By Alexandria Hoff

PHILADELPHIA (CBS) — In a Monday morning Instagram post, Alec Baldwin’s wife, Hilaria, shared a photo of herself cradling a small baby bump and announced that she was pregnant but that she “most likely experienced a miscarriage.”

Traditionally the wait time to announce a pregnancy was three months, when the likelihood of a miscarriage decreases, but experts say that can make women feel isolated, especially if that pregnancy is lost.

The mother of four children went on to write, “I always promised myself that if I were to get pregnant again, I would share that news with you guys pretty early, even if that means suffering a public loss.”

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I want to share with you that I am most likely experiencing a miscarriage. I always promised myself that if I were to get pregnant again, I would share the news with you guys pretty early, even if that means suffering a public loss. I have always been so open with you all about my family, fitness, pregnancies…and I don’t want to keep this from you, just because it isn’t as positive and shiny as the rest. I think it’s important to show the truth…because my job is to help people by being real and open. Furthermore, I have no shame or embarrassment with this experience. I want to be a part of the effort to normalize miscarriage and remove the stigma from it. There is so much secrecy during the first trimester. This works for some, but I personally find it to be exhausting. I’m nauseous, tired, my body is changing. And I have to pretend that everything is just fine—and it truly isn’t. I don’t want to have to pretend anymore. I hope you understand. So, this is what is going on now: the embryo has a heartbeat, but it isn’t strong, and the baby isn’t growing very much. So we wait—and this is hard. So much uncertainty…but the chances are very, very small that this is a viable pregnancy. I have complete confidence that my family and I will get through this, even if the journey is difficult. I am so blessed with my amazing doctor, my dear friends, and my loving family…My husband and my four very healthy babies help me keep it together and have the perspective of how truly beautiful life is, even when it occasionally seems ugly. The luck and gratitude I feel that I am my babies’ mommy, is wonderfully overwhelming and comforting. In your comments, please be kind. I’m feeling a bit fragile and I need support. I’m hoping, that by sharing this, I can contribute to raising awareness about this sensitive topic.

A post shared by Hilaria Thomas Baldwin (@hilariabaldwin) on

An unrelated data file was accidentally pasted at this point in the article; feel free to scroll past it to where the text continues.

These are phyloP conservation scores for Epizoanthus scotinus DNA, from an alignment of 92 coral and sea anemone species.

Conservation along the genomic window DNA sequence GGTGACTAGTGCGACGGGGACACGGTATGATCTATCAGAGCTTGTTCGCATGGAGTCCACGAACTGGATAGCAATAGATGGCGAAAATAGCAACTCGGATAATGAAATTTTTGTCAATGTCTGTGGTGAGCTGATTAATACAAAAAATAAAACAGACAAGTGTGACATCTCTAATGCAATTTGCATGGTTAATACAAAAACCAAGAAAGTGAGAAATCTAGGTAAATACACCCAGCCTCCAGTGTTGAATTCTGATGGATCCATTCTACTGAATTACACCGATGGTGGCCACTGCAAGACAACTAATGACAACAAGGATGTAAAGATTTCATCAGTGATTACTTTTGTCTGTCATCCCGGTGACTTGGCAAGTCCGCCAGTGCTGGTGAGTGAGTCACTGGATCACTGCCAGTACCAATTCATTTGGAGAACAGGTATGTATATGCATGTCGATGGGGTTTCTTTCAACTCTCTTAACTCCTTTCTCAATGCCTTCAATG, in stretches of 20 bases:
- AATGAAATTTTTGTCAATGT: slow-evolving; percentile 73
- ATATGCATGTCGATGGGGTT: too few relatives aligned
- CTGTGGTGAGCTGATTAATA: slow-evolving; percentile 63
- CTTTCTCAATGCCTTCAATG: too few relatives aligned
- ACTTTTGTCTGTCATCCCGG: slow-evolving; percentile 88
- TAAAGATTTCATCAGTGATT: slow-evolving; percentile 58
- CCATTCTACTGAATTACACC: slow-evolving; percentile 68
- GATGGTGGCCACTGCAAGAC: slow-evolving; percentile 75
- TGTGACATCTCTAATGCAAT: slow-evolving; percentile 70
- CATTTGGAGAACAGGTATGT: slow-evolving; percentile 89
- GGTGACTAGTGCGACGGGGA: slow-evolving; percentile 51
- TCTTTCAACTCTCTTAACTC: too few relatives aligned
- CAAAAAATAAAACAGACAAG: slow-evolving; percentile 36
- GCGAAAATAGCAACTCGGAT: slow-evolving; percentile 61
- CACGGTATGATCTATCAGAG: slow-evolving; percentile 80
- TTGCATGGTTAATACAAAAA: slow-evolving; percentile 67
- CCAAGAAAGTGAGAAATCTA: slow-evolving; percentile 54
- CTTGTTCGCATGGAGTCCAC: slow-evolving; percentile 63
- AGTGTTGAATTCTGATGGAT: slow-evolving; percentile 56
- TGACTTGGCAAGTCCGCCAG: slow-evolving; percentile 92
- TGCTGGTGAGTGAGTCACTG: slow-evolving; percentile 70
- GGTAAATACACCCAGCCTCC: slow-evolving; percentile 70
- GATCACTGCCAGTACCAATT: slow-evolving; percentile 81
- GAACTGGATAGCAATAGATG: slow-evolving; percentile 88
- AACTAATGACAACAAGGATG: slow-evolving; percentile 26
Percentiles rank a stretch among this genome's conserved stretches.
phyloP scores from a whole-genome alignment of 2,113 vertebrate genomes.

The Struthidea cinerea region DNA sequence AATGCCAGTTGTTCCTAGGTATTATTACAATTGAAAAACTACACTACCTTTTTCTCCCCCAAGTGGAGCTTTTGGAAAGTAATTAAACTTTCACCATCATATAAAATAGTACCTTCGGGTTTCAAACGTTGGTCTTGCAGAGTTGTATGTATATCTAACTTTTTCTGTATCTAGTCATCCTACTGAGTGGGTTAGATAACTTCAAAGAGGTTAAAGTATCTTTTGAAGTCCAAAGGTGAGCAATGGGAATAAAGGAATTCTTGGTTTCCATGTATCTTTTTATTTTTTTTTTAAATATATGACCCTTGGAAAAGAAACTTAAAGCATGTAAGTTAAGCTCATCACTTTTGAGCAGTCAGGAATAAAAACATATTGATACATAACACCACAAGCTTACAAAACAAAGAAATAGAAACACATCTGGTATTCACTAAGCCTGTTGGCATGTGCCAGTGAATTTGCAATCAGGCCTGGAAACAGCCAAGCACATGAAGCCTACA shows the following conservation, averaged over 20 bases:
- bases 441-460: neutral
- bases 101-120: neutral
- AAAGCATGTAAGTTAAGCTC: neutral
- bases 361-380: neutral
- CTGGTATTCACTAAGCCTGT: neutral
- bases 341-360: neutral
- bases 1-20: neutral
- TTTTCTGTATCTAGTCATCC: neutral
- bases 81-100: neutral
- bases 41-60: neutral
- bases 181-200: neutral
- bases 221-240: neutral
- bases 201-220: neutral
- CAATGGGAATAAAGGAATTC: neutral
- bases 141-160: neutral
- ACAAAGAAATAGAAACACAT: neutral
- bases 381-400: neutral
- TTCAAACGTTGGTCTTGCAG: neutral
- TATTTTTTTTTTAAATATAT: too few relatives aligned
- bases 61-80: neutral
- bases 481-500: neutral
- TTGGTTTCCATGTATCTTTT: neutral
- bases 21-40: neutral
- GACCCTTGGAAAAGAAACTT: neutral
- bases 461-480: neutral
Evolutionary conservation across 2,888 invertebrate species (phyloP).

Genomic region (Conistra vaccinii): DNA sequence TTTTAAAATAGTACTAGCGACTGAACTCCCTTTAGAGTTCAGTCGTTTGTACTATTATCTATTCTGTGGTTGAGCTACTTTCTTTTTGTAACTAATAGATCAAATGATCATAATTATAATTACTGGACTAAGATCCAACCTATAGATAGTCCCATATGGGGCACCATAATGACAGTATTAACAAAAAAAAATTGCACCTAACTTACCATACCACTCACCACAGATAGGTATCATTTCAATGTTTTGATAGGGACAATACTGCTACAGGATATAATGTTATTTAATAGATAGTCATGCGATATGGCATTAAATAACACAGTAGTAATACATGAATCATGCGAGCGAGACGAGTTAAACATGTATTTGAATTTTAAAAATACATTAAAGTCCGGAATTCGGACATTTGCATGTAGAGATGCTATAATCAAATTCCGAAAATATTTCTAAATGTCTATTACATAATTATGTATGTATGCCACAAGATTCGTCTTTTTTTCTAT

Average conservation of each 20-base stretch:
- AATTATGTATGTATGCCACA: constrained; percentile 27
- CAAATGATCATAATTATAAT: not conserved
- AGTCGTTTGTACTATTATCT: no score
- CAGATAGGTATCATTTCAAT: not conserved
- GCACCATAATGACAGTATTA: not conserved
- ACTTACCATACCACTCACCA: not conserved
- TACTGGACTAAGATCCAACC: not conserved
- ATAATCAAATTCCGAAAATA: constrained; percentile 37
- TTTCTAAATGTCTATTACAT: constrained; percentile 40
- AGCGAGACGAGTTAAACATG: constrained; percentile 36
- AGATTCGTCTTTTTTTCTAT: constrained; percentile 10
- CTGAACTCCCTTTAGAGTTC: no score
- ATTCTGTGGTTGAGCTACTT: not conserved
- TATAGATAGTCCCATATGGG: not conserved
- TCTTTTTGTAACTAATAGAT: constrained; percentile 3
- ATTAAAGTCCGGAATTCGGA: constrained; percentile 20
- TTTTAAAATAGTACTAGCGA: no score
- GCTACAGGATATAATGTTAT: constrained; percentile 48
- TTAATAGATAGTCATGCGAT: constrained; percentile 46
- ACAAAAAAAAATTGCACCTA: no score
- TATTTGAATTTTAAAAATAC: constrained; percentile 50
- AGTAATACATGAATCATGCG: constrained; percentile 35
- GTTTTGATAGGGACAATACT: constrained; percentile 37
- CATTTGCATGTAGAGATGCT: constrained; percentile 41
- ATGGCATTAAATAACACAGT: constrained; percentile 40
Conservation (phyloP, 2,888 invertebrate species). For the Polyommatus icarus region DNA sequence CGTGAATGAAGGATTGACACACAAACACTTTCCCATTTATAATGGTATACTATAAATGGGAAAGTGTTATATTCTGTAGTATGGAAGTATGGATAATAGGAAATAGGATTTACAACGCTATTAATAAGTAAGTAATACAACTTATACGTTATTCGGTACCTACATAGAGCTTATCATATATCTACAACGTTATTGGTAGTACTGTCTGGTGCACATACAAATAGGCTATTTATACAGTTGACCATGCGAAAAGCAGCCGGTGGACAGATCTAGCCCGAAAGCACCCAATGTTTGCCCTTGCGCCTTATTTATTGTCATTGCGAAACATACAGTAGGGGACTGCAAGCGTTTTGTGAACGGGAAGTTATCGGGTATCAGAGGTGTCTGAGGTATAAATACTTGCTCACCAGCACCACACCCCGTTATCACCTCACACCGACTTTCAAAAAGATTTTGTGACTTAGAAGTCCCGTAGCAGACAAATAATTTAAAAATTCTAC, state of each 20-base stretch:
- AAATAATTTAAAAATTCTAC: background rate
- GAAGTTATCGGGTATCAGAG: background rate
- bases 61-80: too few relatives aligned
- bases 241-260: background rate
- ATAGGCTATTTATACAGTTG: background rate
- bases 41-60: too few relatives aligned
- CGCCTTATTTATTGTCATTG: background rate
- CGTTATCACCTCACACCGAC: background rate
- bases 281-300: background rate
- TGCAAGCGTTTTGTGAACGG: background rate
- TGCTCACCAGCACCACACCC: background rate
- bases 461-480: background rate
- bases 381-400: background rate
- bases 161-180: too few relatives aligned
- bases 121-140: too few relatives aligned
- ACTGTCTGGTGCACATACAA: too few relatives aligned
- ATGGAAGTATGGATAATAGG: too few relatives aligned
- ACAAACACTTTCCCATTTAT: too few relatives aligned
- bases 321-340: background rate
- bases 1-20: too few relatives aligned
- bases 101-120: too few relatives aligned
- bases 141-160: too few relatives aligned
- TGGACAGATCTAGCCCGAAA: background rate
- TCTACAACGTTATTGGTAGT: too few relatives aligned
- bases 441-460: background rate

Her words quickly sparked a conversation about what is often a very private loss for women and couples.

“Miscarriages happen to 20% of pregnancies and society sweeps it under the rug,” said Denise Paul, a prenatal loss grief counselor and director of facilitators for the Philadelphia-Area Miscarriage Support Network.

Baldwin continued, by writing, “I have no shame or embarrassment with this experience. I want to be a part of the effort to normalize miscarriage and remove the stigma from it.”

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Paul suggested that this effort in transparency by the celebrity mom helps other women feel like they too have permission to share such pivotal moments in their life.

“If we as a society are not giving women permission to share this loss, then women aren’t getting the support that they need,” Paul said.

Social media, in general, has provided a platform for women to express joy early-on in their pregnancy and also a place to receive support if loss occurs, but Paul says that words or comments of solidarity should be chosen carefully.

“We have to be very careful that we don’t say things like, ‘Oh, it’s for the best’ or ‘Oh, something was probably wrong’ or ‘You can get pregnant again,’ ‘Thank God it happened early,’” she suggested. “Those are all things that we as friends and family tend to want to say but that minimizes the loss for the mom.”

Paul says a simple “I’m sorry for your loss” can go a long way. She has also authored a booklet on miscarriages. More information can be found on DenisePaul.com.

She also works with a resource network in the Philadelphia area called Unite, which offers grief support for anyone who has suffered a miscarriage, stillbirth or infant death.

Alexandria Hoff